For those of you who missed class today, here’s the podcast we listened to; select “The Boy Who Lived” and start listening around minute six (we ended around minute 22).
The important takeaways: though this podcast makes use of some religious reading practices, it does so to practice careful close reading. We talked about how the podcast hosts use their theme of “commitment” to expand their understanding of the word, characters, the book, and themselves. We also discussed how effectively they incorporated textual evidence and analysis. Have a listen and try to use their reading as a model for your own theme and reading!
You’ll need to access your section’s Google Doc for classwork today (note that these links will be helpful for homework as well!)
I’m glad you asked! Here’s a brief description of this important writing process:
When you sandwich a quote, you are pulling significant textual evidence from a source without losing sight of your own voice. If the quote itself is delicious roast beef (or eggplant for my vegetarians!), your framing of the quote is the bread; your words make the quote easy to eat and even MORE delicious!
Your first slice of bread should be the lead in–tell your readers what to expect from the quote and why it’s important to your work. That hearty slice is followed by the quote itself and then the second piece of bread, where you tell readers exactly what they needed to have understood from the quote.
Here’s an example: Dr. Logan clearly sees a lot of value in collaborative learning. In her Paper One assignment, she writes that ‘No final draft will be accepted without a substantial peer review.’ The firmness of her language suggests that she believes classmates’ support of one another’s work is an essential part of UNIV 111.”
For more on framing quotations, check out this great handout from the University of Texas Writing Center!
This is how the university awards grades (note that there are no plusses or minuses; I also don’t round up).
59 and below F
(We’ll start the class period in FILL for the 11 am and 1 pm sections and in our usual classroom for 2 pm. Be at 5169 Harris at your meeting time!)
11:05 The Criminals
11:15 Justice League
11:25 Timmy . . . .
11:35 Spooky Time
1:25 Inside Out
1:35 Monsters, Inc.
2:05 Fantastic Four
2:25 The Creative Types
2:35 Team One
Here are some suggested agenda items for your meetings today:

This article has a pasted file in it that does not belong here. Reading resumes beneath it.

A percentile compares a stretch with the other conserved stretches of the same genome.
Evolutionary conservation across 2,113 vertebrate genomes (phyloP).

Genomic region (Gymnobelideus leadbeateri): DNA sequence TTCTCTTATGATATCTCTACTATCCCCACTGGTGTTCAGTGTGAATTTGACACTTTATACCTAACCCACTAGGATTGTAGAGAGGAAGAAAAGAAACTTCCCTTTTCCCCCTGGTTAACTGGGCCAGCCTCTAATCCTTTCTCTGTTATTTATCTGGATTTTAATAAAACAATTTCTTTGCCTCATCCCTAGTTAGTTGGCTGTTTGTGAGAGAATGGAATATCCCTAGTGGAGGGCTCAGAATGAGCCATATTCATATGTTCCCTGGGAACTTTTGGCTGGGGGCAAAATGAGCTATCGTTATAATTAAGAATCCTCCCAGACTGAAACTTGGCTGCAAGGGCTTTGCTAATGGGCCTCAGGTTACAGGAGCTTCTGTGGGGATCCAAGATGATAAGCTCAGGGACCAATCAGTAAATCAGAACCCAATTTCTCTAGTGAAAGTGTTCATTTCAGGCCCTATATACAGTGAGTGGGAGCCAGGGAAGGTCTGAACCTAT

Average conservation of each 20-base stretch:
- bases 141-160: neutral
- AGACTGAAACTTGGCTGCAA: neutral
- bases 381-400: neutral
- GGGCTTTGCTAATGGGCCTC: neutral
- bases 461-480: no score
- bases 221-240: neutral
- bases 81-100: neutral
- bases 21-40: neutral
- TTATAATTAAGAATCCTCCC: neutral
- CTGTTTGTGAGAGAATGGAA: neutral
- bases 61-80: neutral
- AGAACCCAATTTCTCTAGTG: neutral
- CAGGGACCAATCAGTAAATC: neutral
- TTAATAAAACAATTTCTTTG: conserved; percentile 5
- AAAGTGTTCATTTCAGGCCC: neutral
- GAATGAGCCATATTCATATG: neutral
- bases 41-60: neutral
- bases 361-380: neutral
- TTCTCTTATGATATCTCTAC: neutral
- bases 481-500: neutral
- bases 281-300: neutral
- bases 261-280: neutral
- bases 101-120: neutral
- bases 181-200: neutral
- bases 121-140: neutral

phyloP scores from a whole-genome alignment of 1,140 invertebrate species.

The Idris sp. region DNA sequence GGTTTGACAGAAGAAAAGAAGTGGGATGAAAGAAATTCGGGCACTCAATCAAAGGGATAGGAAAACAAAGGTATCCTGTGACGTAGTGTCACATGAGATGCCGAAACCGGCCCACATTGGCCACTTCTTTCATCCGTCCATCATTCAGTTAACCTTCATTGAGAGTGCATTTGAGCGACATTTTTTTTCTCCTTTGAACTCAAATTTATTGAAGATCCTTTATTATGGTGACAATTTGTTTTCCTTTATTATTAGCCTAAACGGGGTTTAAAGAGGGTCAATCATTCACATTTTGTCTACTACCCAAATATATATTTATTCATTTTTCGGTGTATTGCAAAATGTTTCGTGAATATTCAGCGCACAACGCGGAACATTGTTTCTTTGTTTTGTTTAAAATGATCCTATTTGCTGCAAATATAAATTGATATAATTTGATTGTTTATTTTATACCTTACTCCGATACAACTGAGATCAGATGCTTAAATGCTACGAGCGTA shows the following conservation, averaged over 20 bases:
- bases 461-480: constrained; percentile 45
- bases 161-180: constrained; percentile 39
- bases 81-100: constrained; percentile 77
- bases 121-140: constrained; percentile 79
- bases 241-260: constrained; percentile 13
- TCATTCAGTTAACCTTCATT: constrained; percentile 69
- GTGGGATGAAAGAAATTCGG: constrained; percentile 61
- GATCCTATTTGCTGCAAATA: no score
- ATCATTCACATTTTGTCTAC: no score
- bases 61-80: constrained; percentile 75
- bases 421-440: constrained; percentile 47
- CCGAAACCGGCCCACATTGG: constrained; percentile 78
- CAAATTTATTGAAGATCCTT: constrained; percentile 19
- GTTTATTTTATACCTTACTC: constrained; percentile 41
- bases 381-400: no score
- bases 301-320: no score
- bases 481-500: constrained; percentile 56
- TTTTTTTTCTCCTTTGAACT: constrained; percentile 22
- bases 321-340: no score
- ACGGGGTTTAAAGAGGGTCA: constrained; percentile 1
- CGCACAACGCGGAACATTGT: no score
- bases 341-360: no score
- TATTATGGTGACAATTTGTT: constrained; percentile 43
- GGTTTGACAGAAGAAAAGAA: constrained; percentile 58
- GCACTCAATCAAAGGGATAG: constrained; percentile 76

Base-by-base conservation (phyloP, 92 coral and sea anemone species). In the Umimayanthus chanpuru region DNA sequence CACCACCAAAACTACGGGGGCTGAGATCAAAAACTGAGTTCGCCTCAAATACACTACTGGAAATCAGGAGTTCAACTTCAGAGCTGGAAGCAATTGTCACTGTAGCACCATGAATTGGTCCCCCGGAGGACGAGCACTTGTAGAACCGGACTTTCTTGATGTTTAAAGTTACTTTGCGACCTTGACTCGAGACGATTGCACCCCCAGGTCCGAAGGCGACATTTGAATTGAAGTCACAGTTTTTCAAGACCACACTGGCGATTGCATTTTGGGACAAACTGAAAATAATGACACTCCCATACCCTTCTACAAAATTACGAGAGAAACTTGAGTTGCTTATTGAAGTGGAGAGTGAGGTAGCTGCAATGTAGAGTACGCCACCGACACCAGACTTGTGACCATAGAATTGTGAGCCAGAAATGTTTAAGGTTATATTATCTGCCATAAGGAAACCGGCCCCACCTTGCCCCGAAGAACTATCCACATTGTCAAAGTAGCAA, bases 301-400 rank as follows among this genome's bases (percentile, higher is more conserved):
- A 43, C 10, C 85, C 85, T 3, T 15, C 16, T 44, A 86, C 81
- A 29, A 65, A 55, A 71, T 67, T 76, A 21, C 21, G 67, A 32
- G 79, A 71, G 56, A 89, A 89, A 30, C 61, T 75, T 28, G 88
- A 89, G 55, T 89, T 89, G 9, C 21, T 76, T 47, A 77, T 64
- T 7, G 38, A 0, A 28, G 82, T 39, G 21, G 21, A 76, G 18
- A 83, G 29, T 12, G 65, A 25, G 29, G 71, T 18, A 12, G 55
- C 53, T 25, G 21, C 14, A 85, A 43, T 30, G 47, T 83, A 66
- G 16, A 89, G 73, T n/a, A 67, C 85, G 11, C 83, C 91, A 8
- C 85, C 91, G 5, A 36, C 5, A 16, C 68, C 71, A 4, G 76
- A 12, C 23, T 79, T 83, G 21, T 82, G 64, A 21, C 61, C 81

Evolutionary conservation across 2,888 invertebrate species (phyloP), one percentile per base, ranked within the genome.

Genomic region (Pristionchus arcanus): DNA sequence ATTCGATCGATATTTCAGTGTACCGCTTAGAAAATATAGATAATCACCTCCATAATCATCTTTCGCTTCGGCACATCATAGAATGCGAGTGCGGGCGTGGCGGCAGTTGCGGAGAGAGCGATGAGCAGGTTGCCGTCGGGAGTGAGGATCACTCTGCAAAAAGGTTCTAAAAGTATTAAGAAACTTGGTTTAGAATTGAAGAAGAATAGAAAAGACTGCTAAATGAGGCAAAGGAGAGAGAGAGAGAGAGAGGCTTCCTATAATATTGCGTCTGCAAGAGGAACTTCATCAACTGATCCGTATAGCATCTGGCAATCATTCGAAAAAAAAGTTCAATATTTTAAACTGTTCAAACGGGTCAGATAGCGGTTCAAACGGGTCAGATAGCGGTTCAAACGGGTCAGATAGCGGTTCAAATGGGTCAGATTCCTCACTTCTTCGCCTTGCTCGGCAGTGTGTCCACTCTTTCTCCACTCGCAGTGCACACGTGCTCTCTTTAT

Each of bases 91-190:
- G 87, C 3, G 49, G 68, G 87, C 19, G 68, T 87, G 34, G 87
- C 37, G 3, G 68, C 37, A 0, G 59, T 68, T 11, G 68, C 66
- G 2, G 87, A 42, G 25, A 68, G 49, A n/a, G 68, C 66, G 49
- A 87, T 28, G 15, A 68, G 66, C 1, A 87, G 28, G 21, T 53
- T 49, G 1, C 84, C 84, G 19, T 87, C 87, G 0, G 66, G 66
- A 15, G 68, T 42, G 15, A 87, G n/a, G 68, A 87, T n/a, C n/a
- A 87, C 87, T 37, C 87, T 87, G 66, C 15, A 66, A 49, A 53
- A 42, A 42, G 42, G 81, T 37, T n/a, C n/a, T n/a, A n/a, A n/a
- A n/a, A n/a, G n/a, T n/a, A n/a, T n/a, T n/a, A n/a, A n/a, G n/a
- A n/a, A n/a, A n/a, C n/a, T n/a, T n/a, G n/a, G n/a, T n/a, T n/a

- Compare your summary blog posts to learn about initial observations and thoughts.
- Use the Just Mercy reading guides (and the book’s index) to begin exploring possible connections between the sources.
- Assign specific roles to group members (who feels most comfortable doing what?)
- Generate any questions/topics of conversation that might be useful for your conference with me. (Today, I’ll meet with The Avengers, The Incredibles, and Anonymous thirty minutes into the session; I’ll meet with all other groups on Wednesday).
- Assign each group member homework for Wednesday; email me the list of assignments as well as a brief description of the meeting (note that one person can tackle this task for Monday, and one for Wednesday).
Consider taking two minutes to help the library improve the virtual tour; here’s a message from Teresa Doherty, our class librarian:
Please let your students know that the survey is anonymous, and since this virtual tour is a pilot, we are really looking for honest feedback as we decide whether to keep it, or try something else.
Remember, you can take advantage of our library services in any way that helps you, either by talking with staff in person, or making an appointment to speak with me, or dropping in during our librarian on-call hours (Mon-Thurs 11-5, Fri 11-4), or chatting or texting with us! All of those options are explained here: https://www.library.vcu.edu/research/askus/
Homework: 1) Read Garnette Cadogan’s “Walking While Black.” 2) On your blog, list one similarity and one difference between Cadogan’s essay and Stevenson’s Chapter Two, “Stand.” Use a quote from each to demonstrate the similarity and difference you notice. Post by 11:59 p.m. on Tuesday, October 4th. 3) Explore the source list and decide which sources you would most like to work on.
(Each group will need to rank their top three choices by Wednesday, October 5th):
“Object Anyway,” Radio Lab’s More Perfect
“Cruel and Unusual,” Radio Lab’s More Perfect
“Under Our Skin,” The Seattle Times
“Performing Statistics,” Art 180 (I will make hard copies available)
Selections from Citizen, Claudia Rankine (selected text available under “Course Documents” on Blackboard)
“Lockdown,” from The New Jim Crow, Michelle Alexander (in the FI Reader, pp. 22-48)
“Why the US is right to move away from Private Prisons,” Clint Smith, The New Yorker
OR a text of your choice (that your group will need to make a SUBSTANTIAL case for)